At the time, I was hiring a lot of people and I saw so many inconsistencies in the processes for hiring and compensation, but they were beyond my responsibilities. I was running teams that supported technology efforts, but I was able to translate the information into an economic exercise and implement it. As a result, the company saved a lot of money on a resourcing plan.
Midway through the program, I joined the company I’m at today. TRIUM gave me so much more credibility and respect, and the opportunity to sit at different decision-making tables. In my line of work, you can sell the best solution in the world but I can almost guarantee that the person signing the $140 million contract doesn’t have a technical background. TRIUM and the people I studied with helped me develop the skill to take a financial model and explain it succinctly and in a way that doesn’t bore people. That was of immense value to me.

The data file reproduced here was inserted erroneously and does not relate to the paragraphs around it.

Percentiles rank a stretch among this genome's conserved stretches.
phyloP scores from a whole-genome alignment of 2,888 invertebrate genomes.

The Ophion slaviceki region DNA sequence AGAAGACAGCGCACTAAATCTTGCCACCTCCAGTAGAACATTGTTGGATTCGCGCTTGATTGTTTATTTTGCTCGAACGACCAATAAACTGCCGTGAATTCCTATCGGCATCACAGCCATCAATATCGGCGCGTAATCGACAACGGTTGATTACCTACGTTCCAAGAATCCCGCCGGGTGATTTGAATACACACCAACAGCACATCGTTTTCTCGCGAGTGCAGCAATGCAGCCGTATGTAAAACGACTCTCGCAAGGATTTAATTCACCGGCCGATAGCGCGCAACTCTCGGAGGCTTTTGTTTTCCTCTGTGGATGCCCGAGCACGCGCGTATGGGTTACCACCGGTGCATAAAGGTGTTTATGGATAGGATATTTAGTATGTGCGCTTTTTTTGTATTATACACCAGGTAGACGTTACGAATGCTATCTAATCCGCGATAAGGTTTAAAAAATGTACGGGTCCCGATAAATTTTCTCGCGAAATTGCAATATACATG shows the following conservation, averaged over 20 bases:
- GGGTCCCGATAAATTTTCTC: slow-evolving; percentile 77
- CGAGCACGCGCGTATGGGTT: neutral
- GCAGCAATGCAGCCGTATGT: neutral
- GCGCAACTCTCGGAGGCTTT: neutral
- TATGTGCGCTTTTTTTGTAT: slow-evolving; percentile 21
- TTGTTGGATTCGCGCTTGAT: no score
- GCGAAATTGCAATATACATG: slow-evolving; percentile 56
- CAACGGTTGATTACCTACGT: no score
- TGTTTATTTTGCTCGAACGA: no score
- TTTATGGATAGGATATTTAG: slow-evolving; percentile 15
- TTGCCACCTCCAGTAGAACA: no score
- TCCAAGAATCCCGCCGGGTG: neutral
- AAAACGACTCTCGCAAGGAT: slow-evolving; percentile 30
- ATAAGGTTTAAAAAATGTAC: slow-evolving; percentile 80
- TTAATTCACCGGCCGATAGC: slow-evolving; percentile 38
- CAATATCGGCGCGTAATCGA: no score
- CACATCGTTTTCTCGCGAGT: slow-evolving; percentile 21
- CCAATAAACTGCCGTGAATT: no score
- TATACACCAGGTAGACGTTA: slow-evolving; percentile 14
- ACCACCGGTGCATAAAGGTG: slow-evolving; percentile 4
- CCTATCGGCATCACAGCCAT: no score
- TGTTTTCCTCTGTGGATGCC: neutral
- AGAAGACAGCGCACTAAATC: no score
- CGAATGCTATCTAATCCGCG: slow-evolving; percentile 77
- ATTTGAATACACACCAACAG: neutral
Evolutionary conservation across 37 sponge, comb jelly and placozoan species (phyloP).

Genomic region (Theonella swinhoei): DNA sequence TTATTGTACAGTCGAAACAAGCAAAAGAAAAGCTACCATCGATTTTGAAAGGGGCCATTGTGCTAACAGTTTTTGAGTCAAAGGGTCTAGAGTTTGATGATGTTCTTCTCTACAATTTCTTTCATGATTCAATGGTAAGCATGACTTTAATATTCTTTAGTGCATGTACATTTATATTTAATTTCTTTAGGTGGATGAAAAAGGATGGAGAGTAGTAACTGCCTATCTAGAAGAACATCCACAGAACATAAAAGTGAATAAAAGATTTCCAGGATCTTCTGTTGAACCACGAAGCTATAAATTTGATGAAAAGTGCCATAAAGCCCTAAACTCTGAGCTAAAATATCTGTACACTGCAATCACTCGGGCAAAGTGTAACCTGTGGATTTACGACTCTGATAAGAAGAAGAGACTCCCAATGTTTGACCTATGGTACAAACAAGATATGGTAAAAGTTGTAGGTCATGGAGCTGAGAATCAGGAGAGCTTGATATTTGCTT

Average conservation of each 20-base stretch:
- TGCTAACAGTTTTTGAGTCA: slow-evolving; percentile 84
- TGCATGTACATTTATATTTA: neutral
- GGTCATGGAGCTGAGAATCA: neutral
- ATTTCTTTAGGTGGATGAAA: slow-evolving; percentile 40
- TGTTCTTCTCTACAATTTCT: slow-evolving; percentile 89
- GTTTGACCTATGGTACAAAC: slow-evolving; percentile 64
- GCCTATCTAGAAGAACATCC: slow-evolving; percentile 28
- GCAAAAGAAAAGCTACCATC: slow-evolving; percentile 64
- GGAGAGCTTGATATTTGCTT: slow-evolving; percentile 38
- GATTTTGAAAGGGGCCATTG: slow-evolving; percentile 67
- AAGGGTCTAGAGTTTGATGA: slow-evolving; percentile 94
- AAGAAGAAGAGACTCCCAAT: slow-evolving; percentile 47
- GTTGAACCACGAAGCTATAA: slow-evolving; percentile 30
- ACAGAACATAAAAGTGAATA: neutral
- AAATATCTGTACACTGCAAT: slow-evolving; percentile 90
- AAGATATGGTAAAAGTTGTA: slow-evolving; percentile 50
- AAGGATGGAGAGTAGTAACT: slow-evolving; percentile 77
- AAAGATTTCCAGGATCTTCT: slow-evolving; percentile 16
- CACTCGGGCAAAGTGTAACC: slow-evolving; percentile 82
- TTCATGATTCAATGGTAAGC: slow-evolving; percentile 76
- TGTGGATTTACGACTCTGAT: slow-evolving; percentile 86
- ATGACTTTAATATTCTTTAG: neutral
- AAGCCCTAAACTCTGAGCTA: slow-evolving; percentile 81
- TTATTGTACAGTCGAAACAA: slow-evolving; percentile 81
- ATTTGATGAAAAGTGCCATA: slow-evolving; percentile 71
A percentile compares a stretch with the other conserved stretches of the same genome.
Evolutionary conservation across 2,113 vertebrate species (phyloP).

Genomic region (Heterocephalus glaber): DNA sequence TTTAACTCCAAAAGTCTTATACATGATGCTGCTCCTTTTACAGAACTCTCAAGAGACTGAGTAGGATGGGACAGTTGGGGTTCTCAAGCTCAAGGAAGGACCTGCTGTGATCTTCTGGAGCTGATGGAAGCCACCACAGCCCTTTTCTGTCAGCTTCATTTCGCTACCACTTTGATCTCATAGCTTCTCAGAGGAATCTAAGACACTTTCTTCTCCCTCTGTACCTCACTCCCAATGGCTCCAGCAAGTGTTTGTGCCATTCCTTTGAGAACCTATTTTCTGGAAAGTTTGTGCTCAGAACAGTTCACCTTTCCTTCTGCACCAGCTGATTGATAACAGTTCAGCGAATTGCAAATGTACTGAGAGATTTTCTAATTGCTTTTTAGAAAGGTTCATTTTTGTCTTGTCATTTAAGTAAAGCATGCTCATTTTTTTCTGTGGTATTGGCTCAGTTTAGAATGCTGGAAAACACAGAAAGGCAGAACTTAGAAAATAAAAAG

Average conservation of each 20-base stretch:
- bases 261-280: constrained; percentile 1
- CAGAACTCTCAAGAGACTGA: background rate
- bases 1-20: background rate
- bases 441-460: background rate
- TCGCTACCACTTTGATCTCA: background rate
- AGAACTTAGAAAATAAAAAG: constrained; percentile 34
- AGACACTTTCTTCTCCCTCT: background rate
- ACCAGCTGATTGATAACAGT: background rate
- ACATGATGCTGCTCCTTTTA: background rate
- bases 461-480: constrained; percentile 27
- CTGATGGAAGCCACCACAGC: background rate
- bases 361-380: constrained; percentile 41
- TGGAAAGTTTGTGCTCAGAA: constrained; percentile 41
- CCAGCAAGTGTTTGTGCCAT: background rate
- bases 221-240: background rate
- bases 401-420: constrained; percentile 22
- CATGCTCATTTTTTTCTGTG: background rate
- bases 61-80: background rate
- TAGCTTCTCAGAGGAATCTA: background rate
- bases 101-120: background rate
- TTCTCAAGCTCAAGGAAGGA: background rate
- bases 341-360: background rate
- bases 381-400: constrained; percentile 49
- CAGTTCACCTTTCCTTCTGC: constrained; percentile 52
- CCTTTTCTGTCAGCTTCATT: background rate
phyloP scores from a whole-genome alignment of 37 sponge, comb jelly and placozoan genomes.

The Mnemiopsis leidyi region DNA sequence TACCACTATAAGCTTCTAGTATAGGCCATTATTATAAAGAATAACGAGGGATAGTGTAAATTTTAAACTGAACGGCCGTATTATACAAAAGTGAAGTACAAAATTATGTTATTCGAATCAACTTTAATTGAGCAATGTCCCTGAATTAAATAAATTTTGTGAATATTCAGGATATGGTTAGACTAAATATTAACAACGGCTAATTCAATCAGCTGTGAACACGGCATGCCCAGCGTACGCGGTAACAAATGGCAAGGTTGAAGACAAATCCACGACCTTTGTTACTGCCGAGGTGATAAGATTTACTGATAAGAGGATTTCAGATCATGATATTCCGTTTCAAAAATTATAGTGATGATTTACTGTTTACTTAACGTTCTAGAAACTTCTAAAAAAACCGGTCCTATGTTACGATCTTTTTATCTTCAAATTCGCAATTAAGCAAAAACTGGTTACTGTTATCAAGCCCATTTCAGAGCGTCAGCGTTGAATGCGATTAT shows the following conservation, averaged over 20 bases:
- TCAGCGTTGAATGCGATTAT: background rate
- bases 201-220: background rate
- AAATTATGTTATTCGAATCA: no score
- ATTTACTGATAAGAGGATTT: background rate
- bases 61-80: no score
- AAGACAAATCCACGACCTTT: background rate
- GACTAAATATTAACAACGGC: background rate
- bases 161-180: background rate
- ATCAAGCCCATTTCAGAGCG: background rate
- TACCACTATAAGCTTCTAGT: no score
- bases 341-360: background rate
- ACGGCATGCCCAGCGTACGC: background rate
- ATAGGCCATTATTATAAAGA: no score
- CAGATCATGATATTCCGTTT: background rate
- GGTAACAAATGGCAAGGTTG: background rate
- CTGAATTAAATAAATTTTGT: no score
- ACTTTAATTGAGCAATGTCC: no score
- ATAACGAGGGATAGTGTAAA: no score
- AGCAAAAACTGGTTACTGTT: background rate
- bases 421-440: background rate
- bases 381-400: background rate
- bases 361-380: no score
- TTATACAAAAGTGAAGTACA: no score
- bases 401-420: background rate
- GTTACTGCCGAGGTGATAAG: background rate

TRIUM is a phenomenal program, and the knowledge I learned from my cohort is at least equivalent to what we learned in the classroom – the classroom lessons were incredible, so that shows how valuable the cohort was.
How are you engaging with the TRIUM alumni community? Are you in touch with
other TRIUM alumni? What is the activity like in your region?
I try to make every effort possible to reach out to people and I keep in touch with almost every single person from my cohort. I’ve connected with alumni from past cohorts on social channels and I also made it a goal to identify every Greek person that has joined TRIUM.
I’m fortunate to live in the main hub of the New York, New Jersey, Connecticut tri-state area, so there’s a lot of activity and always an event happening.
How would you describe your TRIUM experience in three words?
Return on investment. I don’t mean only in a financial sense; I grew as a person, a family member, a professional, and I believe the best is yet to come.